While each of the three previous stories could be described as a novella, this is definitely a short story. While its is the narrowest of the four stories however, I find it to be one of the more successful. That is partly because it recognizes the limitations of its page count, narrowing the focus to a matter of character and psychology. I also think it is one of the better examples of Christie anticipating the reader and engaging in a game with them.
The flaw in the story for me is a rather unexpected one: I don’t think Poirot reads like himself. There is a speech he gives where he compares what he is witnessing to other crimes he has encountered that struck me as far more the sort of thing that Miss Marple or Ariadne Oliver might say. I also think it a little unsatisfactory that Poirot abdicates himself of responsibility once he has issued a warning of sorts – while I understand why that happens to serve the plot, I think he could and should have done more to block the crime from happening. (ROT13: Uvf nethzrag gung ur unf vffhrq n jneavat naq gur pevzr vf varivgnoyr vf abg fb zhpu gur ceboyrz – engure V srry gung ur jneaf gur jebat crefba, pubbfvat gb fcrnx gb gur nppbzcyvpr vafgrnq bs gur ivpgvz.)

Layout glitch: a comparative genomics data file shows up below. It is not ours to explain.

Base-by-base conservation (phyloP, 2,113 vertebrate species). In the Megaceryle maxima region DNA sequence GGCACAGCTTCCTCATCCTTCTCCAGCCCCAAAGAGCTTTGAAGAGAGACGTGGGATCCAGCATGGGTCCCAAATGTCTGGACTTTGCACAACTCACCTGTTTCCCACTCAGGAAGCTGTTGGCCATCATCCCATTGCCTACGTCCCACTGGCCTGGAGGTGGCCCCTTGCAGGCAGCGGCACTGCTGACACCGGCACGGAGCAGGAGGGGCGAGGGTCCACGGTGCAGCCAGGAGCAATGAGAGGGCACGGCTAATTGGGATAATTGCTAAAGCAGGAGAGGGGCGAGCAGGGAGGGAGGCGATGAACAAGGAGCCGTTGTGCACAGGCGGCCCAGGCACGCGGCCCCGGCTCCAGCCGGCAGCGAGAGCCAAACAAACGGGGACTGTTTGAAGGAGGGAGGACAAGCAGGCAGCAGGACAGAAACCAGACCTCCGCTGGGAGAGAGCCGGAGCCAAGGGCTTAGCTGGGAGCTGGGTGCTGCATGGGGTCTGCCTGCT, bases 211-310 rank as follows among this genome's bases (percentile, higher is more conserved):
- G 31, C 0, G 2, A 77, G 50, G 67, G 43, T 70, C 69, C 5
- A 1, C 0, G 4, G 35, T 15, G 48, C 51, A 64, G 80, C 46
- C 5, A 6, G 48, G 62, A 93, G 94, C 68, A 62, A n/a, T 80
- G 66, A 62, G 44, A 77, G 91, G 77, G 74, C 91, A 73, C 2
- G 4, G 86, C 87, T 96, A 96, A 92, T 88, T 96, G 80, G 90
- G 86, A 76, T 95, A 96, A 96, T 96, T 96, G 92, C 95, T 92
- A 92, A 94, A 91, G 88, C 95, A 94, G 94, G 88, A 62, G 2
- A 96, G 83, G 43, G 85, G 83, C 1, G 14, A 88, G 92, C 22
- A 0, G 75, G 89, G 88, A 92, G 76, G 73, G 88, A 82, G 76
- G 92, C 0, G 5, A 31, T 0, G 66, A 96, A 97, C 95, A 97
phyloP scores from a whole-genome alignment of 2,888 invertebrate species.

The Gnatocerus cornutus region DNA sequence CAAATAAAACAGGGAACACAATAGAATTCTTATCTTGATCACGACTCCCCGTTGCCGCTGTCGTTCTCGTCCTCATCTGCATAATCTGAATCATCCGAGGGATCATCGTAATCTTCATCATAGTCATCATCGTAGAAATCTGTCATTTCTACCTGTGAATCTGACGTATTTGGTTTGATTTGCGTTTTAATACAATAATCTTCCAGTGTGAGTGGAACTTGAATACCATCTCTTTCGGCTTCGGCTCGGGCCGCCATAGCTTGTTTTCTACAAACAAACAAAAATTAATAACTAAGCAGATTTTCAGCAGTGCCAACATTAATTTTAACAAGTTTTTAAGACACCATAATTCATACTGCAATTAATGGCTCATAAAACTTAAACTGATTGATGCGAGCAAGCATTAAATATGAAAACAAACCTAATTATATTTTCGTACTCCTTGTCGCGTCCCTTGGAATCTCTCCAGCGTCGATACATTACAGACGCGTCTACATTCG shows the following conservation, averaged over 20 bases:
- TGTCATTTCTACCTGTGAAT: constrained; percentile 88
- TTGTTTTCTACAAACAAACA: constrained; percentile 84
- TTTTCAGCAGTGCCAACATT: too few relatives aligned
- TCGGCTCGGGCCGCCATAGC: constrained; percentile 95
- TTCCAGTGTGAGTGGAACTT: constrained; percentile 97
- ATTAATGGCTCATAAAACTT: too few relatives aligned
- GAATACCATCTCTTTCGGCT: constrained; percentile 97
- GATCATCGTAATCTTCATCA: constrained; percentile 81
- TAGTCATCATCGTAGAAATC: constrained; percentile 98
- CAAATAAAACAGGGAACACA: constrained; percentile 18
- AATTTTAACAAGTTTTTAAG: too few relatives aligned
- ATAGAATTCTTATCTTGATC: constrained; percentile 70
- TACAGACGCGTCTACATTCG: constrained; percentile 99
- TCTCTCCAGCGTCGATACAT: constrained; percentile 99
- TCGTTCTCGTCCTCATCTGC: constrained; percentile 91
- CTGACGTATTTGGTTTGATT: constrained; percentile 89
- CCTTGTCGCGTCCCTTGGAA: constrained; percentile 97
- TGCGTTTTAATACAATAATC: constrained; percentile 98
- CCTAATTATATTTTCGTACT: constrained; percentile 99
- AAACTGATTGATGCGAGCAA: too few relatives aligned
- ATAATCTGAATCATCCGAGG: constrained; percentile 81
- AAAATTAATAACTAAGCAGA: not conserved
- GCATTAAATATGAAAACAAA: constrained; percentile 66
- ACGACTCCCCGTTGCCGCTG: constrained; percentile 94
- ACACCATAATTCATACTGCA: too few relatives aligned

Still, in spite of those gripes I think the story is told at a near-perfect pace and does a wonderful job of capturing the building sense that a crime is inevitable and I do recall being quite shocked when I read this the first time around. While I think that this collection is unfortunately a little uneven, this does it end on something of a high note and it is the story that has stayed with me most strongly in the years since I last read it.
The Verdict: A rather uneven collection of stories. Those who feel that Christie works best as a novelist will find little here to challenge their belief.